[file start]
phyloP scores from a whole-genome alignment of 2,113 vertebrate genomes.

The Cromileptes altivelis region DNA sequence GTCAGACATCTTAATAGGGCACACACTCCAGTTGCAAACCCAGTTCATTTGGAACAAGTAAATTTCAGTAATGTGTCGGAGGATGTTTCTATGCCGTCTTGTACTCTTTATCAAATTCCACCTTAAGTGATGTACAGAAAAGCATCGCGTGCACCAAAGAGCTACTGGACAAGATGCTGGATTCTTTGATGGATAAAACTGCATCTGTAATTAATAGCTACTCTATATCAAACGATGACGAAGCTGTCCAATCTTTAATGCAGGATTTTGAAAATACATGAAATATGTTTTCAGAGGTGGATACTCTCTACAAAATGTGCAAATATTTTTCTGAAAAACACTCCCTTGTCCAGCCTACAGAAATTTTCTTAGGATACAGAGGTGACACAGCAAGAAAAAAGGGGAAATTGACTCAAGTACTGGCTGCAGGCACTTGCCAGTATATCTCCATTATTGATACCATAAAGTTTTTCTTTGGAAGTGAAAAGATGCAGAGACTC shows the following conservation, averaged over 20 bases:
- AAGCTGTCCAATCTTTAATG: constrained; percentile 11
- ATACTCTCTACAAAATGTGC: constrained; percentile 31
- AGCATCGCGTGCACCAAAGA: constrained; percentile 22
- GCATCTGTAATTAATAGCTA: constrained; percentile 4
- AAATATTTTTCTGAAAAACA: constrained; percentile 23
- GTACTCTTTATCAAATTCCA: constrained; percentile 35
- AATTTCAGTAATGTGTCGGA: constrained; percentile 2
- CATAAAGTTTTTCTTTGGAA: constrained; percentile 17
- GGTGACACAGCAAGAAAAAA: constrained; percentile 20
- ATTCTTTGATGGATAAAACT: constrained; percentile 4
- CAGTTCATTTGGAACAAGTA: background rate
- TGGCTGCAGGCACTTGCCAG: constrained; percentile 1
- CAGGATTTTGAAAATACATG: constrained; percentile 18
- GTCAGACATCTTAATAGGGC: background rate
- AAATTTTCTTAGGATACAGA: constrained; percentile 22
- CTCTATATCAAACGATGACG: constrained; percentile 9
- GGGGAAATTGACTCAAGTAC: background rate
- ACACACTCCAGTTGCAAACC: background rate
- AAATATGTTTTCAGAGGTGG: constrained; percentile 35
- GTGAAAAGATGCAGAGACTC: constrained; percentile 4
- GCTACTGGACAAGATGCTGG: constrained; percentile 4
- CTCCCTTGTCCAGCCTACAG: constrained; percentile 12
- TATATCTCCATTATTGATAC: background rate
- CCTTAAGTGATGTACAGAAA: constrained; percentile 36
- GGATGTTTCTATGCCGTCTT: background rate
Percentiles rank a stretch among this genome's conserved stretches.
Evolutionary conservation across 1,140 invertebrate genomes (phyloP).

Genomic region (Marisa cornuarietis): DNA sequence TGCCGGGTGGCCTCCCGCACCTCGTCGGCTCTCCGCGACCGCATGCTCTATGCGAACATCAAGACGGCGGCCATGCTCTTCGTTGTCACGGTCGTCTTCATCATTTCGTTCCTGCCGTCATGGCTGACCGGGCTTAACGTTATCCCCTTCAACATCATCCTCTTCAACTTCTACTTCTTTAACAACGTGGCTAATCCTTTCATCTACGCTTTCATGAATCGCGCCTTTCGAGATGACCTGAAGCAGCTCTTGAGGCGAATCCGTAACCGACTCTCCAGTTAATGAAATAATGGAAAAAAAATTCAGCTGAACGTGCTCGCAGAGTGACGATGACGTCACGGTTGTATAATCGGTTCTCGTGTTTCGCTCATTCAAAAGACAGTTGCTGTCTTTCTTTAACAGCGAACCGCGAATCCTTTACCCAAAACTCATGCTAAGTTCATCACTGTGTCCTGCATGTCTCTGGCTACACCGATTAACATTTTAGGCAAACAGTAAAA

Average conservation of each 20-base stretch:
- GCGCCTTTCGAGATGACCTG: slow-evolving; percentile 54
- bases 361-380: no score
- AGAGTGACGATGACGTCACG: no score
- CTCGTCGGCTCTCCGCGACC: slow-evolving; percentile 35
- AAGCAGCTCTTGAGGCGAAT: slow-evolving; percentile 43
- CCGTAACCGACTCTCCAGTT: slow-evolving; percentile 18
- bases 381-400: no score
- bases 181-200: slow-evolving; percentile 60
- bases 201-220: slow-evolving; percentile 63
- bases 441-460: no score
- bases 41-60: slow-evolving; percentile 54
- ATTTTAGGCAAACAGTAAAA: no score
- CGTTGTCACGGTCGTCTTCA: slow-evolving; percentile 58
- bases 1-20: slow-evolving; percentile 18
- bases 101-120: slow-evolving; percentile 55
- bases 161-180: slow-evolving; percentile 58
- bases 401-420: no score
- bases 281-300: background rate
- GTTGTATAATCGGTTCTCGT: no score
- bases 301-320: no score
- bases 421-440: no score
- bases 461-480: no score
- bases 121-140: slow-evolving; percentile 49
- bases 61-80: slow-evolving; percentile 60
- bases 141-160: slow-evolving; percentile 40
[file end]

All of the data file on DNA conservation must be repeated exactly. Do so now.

phyloP scores from a whole-genome alignment of 2,113 vertebrate genomes.

The Cromileptes altivelis region DNA sequence GTCAGACATCTTAATAGGGCACACACTCCAGTTGCAAACCCAGTTCATTTGGAACAAGTAAATTTCAGTAATGTGTCGGAGGATGTTTCTATGCCGTCTTGTACTCTTTATCAAATTCCACCTTAAGTGATGTACAGAAAAGCATCGCGTGCACCAAAGAGCTACTGGACAAGATGCTGGATTCTTTGATGGATAAAACTGCATCTGTAATTAATAGCTACTCTATATCAAACGATGACGAAGCTGTCCAATCTTTAATGCAGGATTTTGAAAATACATGAAATATGTTTTCAGAGGTGGATACTCTCTACAAAATGTGCAAATATTTTTCTGAAAAACACTCCCTTGTCCAGCCTACAGAAATTTTCTTAGGATACAGAGGTGACACAGCAAGAAAAAAGGGGAAATTGACTCAAGTACTGGCTGCAGGCACTTGCCAGTATATCTCCATTATTGATACCATAAAGTTTTTCTTTGGAAGTGAAAAGATGCAGAGACTC shows the following conservation, averaged over 20 bases:
- AAGCTGTCCAATCTTTAATG: constrained; percentile 11
- ATACTCTCTACAAAATGTGC: constrained; percentile 31
- AGCATCGCGTGCACCAAAGA: constrained; percentile 22
- GCATCTGTAATTAATAGCTA: constrained; percentile 4
- AAATATTTTTCTGAAAAACA: constrained; percentile 23
- GTACTCTTTATCAAATTCCA: constrained; percentile 35
- AATTTCAGTAATGTGTCGGA: constrained; percentile 2
- CATAAAGTTTTTCTTTGGAA: constrained; percentile 17
- GGTGACACAGCAAGAAAAAA: constrained; percentile 20
- ATTCTTTGATGGATAAAACT: constrained; percentile 4
- CAGTTCATTTGGAACAAGTA: background rate
- TGGCTGCAGGCACTTGCCAG: constrained; percentile 1
- CAGGATTTTGAAAATACATG: constrained; percentile 18
- GTCAGACATCTTAATAGGGC: background rate
- AAATTTTCTTAGGATACAGA: constrained; percentile 22
- CTCTATATCAAACGATGACG: constrained; percentile 9
- GGGGAAATTGACTCAAGTAC: background rate
- ACACACTCCAGTTGCAAACC: background rate
- AAATATGTTTTCAGAGGTGG: constrained; percentile 35
- GTGAAAAGATGCAGAGACTC: constrained; percentile 4
- GCTACTGGACAAGATGCTGG: constrained; percentile 4
- CTCCCTTGTCCAGCCTACAG: constrained; percentile 12
- TATATCTCCATTATTGATAC: background rate
- CCTTAAGTGATGTACAGAAA: constrained; percentile 36
- GGATGTTTCTATGCCGTCTT: background rate
Percentiles rank a stretch among this genome's conserved stretches.
Evolutionary conservation across 1,140 invertebrate genomes (phyloP).

Genomic region (Marisa cornuarietis): DNA sequence TGCCGGGTGGCCTCCCGCACCTCGTCGGCTCTCCGCGACCGCATGCTCTATGCGAACATCAAGACGGCGGCCATGCTCTTCGTTGTCACGGTCGTCTTCATCATTTCGTTCCTGCCGTCATGGCTGACCGGGCTTAACGTTATCCCCTTCAACATCATCCTCTTCAACTTCTACTTCTTTAACAACGTGGCTAATCCTTTCATCTACGCTTTCATGAATCGCGCCTTTCGAGATGACCTGAAGCAGCTCTTGAGGCGAATCCGTAACCGACTCTCCAGTTAATGAAATAATGGAAAAAAAATTCAGCTGAACGTGCTCGCAGAGTGACGATGACGTCACGGTTGTATAATCGGTTCTCGTGTTTCGCTCATTCAAAAGACAGTTGCTGTCTTTCTTTAACAGCGAACCGCGAATCCTTTACCCAAAACTCATGCTAAGTTCATCACTGTGTCCTGCATGTCTCTGGCTACACCGATTAACATTTTAGGCAAACAGTAAAA

Average conservation of each 20-base stretch:
- GCGCCTTTCGAGATGACCTG: slow-evolving; percentile 54
- bases 361-380: no score
- AGAGTGACGATGACGTCACG: no score
- CTCGTCGGCTCTCCGCGACC: slow-evolving; percentile 35
- AAGCAGCTCTTGAGGCGAAT: slow-evolving; percentile 43
- CCGTAACCGACTCTCCAGTT: slow-evolving; percentile 18
- bases 381-400: no score
- bases 181-200: slow-evolving; percentile 60
- bases 201-220: slow-evolving; percentile 63
- bases 441-460: no score
- bases 41-60: slow-evolving; percentile 54
- ATTTTAGGCAAACAGTAAAA: no score
- CGTTGTCACGGTCGTCTTCA: slow-evolving; percentile 58
- bases 1-20: slow-evolving; percentile 18
- bases 101-120: slow-evolving; percentile 55
- bases 161-180: slow-evolving; percentile 58
- bases 401-420: no score
- bases 281-300: background rate
- GTTGTATAATCGGTTCTCGT: no score
- bases 301-320: no score
- bases 421-440: no score
- bases 461-480: no score
- bases 121-140: slow-evolving; percentile 49
- bases 61-80: slow-evolving; percentile 60
- bases 141-160: slow-evolving; percentile 40